Triboelectric Effect

Xu, W. et al. (2020). A Droplet-based Electricity Generator with High Instantaneous Power Density. Nature, 578(7795), 392–396. doi:10.1038/s41586-020-1985-6.

From the abstract, “Extensive efforts have been made to harvest energy from water in the form of raindrops, river and ocean waves, tides and others. However, achieving a high density of electrical power generation is challenging. Traditional hydraulic power generation mainly uses electromagnetic generators that are heavy, bulky, and become inefficient with low water supply.

“An alternative, the water-droplet/solid-based triboelectric nanogenerator, has so far generated peak power densities of less than one watt per square metre, owing to the limitations imposed by interfacial effects — as seen in characterizations of the charge generation and transfer that occur at solid–liquid or liquid–liquid interfaces.

“Here we develop a device to harvest energy from impinging water droplets by using an architecture that comprises a polytetrafluoroethylene (PTFE) film on an indium tin oxide substrate plus an aluminium electrode. We show that spreading of an impinged water droplet on the device bridges the originally disconnected components into a closed-loop electrical system, transforming the conventional interfacial effect into a bulk effect, and so enhancing the instantaneous power density by several orders of magnitude over equivalent devices that are limited by interfacial effects.”

Robert Murray-Smith. 2022. Rain Power: A Major Breakthrough. Video. Retrieved from

Robert Murray-Smith. 2022. 1459: How To Make A Rain Fuel Generator. Video. Retrieved from

In these videos, the basic design of the triboelectric generator described in Xu, W. et al. (2020) is presented. The use of a plastic panel — aluminium substrate — PTFE / plumbers' tape — aluminium electrode, the 'getter' (in place of the glass panel — indium tin oxide substrate — teflon coating – aluminium electrode of the original paper) is also investigated and found to be a viable alternative.

Problems with this approach, which were mentioned in subsequent discussions, included the potential corrosion of the aluminium, the potential difficulty of bonding the teflon tape to the substrate, and the relatively low voltage spikes (on the order of 60mV).

cayrex2. 2022. Rain Fuel Generator from Conductive ink. Video. Retrieved from

Robert Murray-Smith. 2022. 1460: Improving The Rain Fuel Generator. Video. Retrieved from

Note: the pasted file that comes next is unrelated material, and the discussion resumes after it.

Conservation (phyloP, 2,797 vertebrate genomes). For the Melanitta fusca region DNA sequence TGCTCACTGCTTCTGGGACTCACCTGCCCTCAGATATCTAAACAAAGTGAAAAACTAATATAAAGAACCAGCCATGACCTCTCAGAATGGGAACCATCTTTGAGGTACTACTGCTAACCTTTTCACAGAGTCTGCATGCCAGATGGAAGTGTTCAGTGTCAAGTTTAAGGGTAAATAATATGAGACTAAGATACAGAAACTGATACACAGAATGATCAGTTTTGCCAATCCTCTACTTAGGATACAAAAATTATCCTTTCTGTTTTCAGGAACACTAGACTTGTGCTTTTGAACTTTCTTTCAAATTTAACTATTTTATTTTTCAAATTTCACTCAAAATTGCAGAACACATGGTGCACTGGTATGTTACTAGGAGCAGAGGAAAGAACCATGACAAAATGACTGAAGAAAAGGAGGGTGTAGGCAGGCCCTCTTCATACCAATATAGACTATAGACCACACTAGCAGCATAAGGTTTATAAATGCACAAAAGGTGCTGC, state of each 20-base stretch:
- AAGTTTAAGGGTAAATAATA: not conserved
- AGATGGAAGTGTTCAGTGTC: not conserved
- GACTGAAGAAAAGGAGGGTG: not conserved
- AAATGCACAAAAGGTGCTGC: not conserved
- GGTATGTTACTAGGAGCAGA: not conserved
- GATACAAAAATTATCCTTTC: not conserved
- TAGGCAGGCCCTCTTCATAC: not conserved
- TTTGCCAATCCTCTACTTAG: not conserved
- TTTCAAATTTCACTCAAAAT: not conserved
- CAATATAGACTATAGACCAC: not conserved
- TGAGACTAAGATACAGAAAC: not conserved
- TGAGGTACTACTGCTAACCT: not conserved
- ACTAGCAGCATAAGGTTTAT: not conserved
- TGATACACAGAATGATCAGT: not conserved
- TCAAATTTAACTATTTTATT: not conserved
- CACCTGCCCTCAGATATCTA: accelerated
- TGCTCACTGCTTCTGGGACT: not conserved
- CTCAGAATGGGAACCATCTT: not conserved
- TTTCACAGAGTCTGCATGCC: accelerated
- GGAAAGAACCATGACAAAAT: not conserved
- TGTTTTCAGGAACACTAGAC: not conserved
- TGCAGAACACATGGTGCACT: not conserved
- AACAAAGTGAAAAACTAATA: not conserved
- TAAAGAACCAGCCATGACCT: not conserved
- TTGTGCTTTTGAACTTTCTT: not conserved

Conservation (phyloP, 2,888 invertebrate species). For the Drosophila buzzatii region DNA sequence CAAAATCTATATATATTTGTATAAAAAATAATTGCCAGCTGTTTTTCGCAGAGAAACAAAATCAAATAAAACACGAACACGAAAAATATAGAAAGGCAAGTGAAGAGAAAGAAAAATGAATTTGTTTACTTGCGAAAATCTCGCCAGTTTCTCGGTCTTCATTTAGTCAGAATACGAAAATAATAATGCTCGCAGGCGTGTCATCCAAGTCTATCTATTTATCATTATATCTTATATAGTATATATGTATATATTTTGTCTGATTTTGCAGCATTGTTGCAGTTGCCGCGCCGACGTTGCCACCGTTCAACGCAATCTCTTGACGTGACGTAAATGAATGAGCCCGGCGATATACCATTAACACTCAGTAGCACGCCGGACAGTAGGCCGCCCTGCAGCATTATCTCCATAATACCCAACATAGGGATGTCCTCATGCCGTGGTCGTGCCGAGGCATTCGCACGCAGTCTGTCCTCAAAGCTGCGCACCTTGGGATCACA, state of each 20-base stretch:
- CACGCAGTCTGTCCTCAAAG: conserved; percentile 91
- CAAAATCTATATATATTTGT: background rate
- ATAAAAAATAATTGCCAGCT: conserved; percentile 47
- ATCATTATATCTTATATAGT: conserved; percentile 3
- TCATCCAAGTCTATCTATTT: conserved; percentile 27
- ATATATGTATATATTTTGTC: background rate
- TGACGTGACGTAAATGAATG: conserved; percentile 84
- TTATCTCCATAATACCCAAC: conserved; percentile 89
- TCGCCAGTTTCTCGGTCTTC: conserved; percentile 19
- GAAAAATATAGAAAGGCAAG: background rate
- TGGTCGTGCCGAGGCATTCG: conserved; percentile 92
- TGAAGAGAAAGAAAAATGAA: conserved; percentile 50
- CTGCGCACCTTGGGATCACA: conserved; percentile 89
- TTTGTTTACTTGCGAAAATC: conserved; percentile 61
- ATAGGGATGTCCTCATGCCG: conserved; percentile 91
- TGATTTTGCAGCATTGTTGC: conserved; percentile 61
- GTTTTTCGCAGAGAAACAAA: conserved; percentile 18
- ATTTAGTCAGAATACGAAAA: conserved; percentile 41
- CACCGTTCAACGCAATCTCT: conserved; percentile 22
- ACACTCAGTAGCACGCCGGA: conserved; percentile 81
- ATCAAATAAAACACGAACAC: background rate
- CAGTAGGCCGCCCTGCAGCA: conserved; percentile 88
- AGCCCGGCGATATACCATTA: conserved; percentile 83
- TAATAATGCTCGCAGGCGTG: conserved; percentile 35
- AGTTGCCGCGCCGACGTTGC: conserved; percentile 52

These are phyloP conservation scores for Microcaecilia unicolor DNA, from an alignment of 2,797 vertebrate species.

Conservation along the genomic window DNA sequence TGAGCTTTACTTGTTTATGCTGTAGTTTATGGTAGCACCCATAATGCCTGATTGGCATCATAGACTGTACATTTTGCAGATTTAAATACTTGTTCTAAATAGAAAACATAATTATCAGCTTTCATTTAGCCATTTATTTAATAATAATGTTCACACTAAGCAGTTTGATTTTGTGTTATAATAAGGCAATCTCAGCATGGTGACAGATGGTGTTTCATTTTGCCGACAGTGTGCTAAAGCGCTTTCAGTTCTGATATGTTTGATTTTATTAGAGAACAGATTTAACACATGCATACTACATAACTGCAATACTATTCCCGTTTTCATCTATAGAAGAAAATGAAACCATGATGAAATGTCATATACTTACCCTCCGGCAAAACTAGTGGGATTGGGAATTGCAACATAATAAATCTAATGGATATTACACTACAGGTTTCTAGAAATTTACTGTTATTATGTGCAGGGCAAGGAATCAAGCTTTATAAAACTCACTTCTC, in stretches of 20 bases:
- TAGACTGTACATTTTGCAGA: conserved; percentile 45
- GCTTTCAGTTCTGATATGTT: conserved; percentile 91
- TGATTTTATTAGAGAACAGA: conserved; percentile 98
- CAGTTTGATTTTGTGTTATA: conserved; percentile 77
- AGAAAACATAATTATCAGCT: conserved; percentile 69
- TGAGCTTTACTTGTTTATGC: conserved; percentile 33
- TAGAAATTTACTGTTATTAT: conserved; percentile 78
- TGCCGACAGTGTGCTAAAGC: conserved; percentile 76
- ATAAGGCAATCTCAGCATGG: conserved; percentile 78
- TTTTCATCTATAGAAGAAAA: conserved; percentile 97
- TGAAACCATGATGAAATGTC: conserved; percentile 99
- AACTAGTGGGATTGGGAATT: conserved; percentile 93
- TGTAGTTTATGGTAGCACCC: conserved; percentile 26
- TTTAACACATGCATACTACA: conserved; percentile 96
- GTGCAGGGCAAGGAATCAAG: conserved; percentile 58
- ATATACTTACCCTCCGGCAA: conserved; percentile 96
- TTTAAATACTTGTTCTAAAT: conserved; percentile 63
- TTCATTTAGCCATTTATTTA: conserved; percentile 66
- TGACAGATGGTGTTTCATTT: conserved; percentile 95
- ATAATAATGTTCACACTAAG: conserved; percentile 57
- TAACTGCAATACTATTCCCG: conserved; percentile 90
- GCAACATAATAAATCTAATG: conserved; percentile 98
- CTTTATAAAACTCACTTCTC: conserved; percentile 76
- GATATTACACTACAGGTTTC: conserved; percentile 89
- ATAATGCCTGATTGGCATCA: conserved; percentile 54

In these videos, the design is further refined to use a plastic panel — aluminium substrate — conductive ink — film of (outdoor) polyurethane varnish — aluminium electrode. The varnish is applied by submerging the assemblage (minus the electrode) into an outdoor varnish and allowing it to 'drip dry', before mounting the electrode on top of the varnish film (which now serves the same purpose as the PTFE tape in addition to protecting the conductive ink from the elements).

Not only is the resulting device easier to construct, a similarly sized harvester generated on the order of 250mV (compared to the 60mV of the teflon tape approach).

Information on how to make the conductive ink used in Murray-Smith (2022) can be found in:

Robert Murray-Smith. 2022. 1381: How To Make A Conductive Ink. Video. Retrieved from

Robert Murray-Smith. 2022. 1463: Large Rain Fuel Generator in Parallel: An Exploration. Video. Retrieved from

In this follow-up video, a simple 'parallel' generator is made using a wide arrangement of PTFE tape and strips of Al tape; results from a more 'dribbly' than showering watering rose were approximately 0.2uA short-circuit current / 110mV. Note sure what this would be like under actual rain-like conditions, though.

  1. Curiously, in all of the replications, the water was only dropped from a height of a few centimetres (maximum), one drop at a time; even the original study used an an array, then a matrix of droppers. How might the results vary if, e.g., droplets coming from a raised watering can (~1–2m), or actual rain (hundreds to thousands of metres) were used instead? How would this affect the 'harvested' charge?
  • Last modified: 2022-03-08 22:13
  • by Peter